Intro to Archaeology class offers a look into history
By Maren Giordano
Different thoughts come to mind when thinking of the study of archaeology. Indiana Jones rescuing gold statues from tombs infused with curses? Lara Croft’s character from the “Tomb Raider” franchise retrieving an ancient relic that holds the secrets of time? Such examples have some legitimacy, but popular culture tends to play up the more thrilling side of archaeology, such as the mystery in discovery and the potential threats that may occur in the processes. Archaeology is still an exciting subject, as it is the study of the past through the systematic recovery and analysis of material remains, but what many do not realize is that there is much more than what the media portrays it to be.
It may be a surprise to some that Schoolcraft has its very own Introduction to Archaeology class that is offered every fall semester, allowing students to delve into the archaeology world and its many wonders.
This year, the class is structured in a way unlike past offerings in which students are engaged through both lecture and hands-on activities. Taught by Professor Cynthia Jenzen, this class (ANTH 117) meets every Monday from 6:30-9:24 p.m. and is a part of the anthropology and sociology department course elective. Archaeology can be taken to satisfy possible credit hour requirements in the social sciences, depending on one’s current education plan or career path.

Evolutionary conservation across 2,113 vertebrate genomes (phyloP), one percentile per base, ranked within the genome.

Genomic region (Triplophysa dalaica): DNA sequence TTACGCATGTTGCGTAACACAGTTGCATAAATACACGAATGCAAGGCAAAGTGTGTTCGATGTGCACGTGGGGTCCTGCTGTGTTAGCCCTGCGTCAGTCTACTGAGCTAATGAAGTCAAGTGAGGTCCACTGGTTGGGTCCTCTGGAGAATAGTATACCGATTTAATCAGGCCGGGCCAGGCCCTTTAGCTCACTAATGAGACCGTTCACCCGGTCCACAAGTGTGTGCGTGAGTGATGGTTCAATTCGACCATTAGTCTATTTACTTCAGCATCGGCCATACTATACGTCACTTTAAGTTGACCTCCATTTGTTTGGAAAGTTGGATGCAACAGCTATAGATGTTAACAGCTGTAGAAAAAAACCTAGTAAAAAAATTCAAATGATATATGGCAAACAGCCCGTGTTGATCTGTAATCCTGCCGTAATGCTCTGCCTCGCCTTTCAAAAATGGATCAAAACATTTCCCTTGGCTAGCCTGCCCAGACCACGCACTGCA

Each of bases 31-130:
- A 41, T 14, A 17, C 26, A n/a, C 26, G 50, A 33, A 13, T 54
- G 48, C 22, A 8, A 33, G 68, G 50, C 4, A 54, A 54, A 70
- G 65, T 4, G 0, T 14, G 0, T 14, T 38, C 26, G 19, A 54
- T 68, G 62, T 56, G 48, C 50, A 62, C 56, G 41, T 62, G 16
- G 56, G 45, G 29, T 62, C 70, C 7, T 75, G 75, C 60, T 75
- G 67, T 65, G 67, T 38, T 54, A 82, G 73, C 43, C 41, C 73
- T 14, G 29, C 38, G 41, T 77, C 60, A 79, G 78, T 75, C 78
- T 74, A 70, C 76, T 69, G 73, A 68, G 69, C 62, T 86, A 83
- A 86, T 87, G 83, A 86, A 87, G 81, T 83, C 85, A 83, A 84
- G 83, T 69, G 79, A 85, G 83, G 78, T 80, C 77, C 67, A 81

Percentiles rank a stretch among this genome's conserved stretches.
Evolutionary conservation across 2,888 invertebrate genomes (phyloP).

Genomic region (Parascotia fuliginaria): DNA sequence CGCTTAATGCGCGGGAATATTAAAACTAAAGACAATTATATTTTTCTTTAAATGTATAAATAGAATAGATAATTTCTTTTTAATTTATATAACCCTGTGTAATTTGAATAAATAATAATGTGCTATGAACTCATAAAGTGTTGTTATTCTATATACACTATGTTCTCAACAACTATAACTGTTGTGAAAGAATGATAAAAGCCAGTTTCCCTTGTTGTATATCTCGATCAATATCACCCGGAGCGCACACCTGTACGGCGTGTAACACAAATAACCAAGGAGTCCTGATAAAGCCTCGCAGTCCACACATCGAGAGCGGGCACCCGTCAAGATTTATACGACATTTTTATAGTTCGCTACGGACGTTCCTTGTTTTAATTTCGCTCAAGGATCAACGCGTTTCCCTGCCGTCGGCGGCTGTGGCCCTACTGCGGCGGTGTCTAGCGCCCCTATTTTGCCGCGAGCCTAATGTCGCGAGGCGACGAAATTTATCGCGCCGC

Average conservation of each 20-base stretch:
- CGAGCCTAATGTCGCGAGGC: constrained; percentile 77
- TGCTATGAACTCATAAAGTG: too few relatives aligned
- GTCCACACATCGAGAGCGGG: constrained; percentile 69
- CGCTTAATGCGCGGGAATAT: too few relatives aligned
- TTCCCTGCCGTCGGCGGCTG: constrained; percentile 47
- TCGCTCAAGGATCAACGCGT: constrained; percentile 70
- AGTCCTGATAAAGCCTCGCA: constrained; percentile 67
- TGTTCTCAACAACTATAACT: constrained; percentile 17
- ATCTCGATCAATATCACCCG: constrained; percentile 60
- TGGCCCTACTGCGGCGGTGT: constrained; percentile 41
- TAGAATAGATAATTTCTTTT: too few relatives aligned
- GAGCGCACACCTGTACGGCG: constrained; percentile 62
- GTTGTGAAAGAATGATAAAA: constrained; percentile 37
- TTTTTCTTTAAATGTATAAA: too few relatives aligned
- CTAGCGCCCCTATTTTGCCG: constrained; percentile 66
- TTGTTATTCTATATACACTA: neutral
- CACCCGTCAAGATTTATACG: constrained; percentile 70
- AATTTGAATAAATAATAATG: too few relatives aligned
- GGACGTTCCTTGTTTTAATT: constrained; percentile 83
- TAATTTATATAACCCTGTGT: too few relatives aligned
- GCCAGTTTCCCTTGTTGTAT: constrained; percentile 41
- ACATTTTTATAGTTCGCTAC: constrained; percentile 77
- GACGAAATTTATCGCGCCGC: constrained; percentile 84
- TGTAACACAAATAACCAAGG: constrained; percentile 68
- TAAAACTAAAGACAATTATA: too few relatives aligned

When asked why she decided to take this course, student Courtney Morris said, “To get exposed to the basics of archaeology.”
She explained she had been thinking about minoring in the subject, but also thought it would help her improve her desired field, theology. Another student enrolled in the class, Sloane Alexander, said she is mostly interested in anthropology, but wanted to look at the concepts of the subject from another perspective, and archaeology seemed like the perfect fit.
“What I want people and the students in the class to understand is exactly what goes in to being an archaeologist and how the information they find can be translated into understanding cultures that came before us. It is our history: be it in Europe, Asia or here. It is all a part of us and those who do not know about the past and mistakes made in the past are doomed to repeat them,” said Jenzen.
Jenzen also said that there is group and individual projects done, like cave painting with real ochre, which is what pre-historic individuals used. Students are also required to examine and document individual dig-boxes, which are explained by Jenzen as miniature archaeological sites designed to enhance learning and understanding of concepts.
“Archaeology has always been a tough one to fill up or even get past ten, but I think we are going to try to remedy that problem,” said Jenzen. “I think that a change in [class] time might make a difference.”
The five students currently enrolled in class agree that the study of archaeology is extremely interesting, but understand why the time frame this semester may make it undesirable to some. Jenzen hopes the course will be earlier in the day and more will decide to join in on the fun of digging up the past next fall.